Demographics

Articles

  • Joseph Phillips of southern Ohio, visiting his sister, a UNC Charlotte student.

    You're not from around here, are you?

    If you grew up in the Charlotte region, it was common to hear this question, if your accent or mannerisms did not fit with the expected Southern norms: You're not from around here, are you? Growth in newcomers from around the country and abroad is changing attitudes and culture for an expanding part of the Charlotte region.  How much have things changed in your county?
  • People at The Square in the heart of uptown Charlotte.

    City of transplants still draws them in

    Charlotte is a city of transplants and has been for years. But in these trying economic times are people continuing to move here?  You’d better believe it.  In 2010, more than 65,000 people moved to Mecklenburg County from somewhere else – the equivalent of the whole city of Rock Hill moving over the state line. Who are these newcomers and where do they come from? Find out, and view a slide-show presentation of other economic and demographic analysis from the institute's researchers.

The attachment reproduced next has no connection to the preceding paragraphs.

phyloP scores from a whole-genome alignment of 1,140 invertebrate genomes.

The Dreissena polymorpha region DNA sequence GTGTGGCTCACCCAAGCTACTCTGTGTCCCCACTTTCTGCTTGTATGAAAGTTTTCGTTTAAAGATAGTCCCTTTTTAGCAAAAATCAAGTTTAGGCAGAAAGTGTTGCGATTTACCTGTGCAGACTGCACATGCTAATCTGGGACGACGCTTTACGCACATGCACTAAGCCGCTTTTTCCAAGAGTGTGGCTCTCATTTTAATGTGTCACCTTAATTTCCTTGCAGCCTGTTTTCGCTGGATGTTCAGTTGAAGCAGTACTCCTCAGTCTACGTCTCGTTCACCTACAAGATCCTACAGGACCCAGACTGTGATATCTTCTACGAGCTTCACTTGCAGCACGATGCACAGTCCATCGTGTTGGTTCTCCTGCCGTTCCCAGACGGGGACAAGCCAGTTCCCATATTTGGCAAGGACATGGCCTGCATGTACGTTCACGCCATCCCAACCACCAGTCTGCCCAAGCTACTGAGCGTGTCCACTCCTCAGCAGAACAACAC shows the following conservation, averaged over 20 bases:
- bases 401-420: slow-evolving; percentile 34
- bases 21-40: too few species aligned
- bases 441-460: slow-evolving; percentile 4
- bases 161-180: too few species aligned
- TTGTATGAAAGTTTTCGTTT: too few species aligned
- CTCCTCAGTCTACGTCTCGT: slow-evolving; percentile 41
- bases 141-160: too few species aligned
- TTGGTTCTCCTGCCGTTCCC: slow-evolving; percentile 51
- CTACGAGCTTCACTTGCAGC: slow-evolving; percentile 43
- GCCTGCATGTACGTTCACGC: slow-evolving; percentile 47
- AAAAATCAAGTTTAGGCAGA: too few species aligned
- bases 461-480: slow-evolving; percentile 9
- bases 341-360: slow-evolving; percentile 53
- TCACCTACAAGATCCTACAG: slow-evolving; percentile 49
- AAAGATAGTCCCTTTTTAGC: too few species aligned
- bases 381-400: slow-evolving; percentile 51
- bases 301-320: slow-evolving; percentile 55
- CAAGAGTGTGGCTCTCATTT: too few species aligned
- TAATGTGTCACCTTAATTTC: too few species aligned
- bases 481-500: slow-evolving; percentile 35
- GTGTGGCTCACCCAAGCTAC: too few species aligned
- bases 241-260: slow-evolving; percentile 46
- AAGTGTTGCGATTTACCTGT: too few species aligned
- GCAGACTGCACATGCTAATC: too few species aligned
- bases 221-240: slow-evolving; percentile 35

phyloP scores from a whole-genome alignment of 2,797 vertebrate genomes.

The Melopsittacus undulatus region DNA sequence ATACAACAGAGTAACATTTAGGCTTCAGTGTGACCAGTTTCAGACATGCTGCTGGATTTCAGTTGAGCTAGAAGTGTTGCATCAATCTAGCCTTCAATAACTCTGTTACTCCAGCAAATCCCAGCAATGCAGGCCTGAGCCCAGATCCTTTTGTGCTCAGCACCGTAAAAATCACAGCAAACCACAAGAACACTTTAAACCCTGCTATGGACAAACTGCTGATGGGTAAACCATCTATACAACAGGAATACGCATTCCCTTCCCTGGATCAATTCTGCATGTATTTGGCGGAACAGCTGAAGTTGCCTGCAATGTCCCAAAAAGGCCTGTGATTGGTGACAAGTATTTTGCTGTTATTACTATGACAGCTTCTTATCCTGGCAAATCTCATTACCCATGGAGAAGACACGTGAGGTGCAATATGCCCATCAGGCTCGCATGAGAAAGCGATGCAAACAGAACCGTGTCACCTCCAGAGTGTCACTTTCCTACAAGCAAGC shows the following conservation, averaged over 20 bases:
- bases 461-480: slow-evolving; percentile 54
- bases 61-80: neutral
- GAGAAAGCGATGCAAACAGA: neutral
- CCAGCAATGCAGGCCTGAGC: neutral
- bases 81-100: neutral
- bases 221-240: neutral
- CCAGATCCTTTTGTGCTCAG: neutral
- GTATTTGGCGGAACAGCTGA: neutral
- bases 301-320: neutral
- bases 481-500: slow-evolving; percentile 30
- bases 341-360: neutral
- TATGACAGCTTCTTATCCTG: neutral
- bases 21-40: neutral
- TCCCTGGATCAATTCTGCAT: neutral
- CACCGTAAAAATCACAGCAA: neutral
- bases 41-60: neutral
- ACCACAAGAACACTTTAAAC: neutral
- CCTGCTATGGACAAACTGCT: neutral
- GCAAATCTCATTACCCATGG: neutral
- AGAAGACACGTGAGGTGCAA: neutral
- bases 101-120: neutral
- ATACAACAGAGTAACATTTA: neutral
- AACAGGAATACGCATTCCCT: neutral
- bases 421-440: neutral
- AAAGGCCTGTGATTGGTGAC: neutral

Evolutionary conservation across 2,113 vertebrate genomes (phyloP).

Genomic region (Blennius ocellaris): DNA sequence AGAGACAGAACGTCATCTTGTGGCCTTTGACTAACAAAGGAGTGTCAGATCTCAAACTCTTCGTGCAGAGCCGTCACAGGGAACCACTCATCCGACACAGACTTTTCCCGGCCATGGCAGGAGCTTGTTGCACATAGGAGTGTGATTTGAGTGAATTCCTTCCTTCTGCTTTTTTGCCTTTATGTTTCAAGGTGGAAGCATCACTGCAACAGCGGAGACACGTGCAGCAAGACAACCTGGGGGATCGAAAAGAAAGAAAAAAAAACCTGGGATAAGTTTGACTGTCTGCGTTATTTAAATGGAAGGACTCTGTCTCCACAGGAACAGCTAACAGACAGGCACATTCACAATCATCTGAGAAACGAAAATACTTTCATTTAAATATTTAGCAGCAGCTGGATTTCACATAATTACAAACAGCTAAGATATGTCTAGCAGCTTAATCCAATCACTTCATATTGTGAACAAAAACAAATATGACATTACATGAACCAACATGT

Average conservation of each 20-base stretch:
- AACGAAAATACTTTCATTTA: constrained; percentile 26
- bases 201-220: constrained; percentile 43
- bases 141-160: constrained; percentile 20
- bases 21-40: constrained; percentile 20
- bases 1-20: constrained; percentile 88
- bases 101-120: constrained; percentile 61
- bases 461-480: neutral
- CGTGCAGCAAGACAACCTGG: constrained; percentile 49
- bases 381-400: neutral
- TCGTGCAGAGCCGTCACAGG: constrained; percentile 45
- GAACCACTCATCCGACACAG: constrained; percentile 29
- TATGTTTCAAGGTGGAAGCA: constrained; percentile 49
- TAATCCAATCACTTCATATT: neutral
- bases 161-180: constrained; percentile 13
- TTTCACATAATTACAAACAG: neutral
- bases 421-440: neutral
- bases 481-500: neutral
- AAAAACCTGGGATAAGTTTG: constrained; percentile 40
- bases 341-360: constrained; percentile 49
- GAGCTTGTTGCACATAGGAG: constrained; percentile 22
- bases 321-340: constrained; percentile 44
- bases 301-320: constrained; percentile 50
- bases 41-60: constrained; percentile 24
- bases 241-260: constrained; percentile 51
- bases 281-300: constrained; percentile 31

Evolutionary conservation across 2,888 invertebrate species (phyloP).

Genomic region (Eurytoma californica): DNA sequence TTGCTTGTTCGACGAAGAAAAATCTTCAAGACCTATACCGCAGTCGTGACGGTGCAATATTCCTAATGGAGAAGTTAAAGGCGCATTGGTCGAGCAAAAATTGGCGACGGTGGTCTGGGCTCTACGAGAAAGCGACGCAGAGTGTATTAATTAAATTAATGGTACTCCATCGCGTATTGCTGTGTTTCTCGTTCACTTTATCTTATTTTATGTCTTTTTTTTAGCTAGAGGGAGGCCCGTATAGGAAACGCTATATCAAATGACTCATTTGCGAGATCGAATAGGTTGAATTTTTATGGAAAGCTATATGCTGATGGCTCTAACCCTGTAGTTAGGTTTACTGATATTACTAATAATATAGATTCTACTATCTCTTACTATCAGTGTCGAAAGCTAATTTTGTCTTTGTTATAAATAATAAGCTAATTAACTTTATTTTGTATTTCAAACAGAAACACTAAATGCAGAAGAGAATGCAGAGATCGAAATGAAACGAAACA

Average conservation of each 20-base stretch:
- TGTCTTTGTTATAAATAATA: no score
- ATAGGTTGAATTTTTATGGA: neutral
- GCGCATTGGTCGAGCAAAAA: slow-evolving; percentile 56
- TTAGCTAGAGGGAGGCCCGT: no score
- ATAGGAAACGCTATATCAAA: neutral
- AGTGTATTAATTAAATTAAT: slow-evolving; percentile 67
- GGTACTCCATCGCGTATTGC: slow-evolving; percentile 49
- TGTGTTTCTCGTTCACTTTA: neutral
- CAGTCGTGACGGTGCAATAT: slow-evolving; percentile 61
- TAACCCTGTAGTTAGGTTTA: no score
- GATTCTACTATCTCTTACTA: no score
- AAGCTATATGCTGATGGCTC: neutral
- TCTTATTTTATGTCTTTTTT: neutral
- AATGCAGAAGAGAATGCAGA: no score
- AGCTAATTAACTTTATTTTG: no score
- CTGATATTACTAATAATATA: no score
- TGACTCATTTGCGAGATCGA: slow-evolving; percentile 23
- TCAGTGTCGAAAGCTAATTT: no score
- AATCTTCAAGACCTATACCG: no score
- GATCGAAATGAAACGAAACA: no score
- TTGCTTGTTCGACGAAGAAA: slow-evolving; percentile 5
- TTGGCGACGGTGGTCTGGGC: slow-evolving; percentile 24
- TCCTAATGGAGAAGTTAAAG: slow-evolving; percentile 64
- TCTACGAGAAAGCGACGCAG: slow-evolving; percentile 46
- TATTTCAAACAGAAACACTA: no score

• 2010 ACS data provide a wealth of new information about the Charlotte region

    After the initial windfall of data from the 2010 Census that was followed by media outlets all over the country, the next wave of Census data is upon us. In this new age of the American Community Survey, we now get considerable data more often than every 10 years.
  • Graduation at Catawba College in Rowan County in 2010.

    Where everybody is above average

    In Garrison Keillor’s mythical home town of Lake Wobegon, all the children are above average.  In terms of where the college-educated live, there are a few Lake Wobegons, and then there is everywhere else.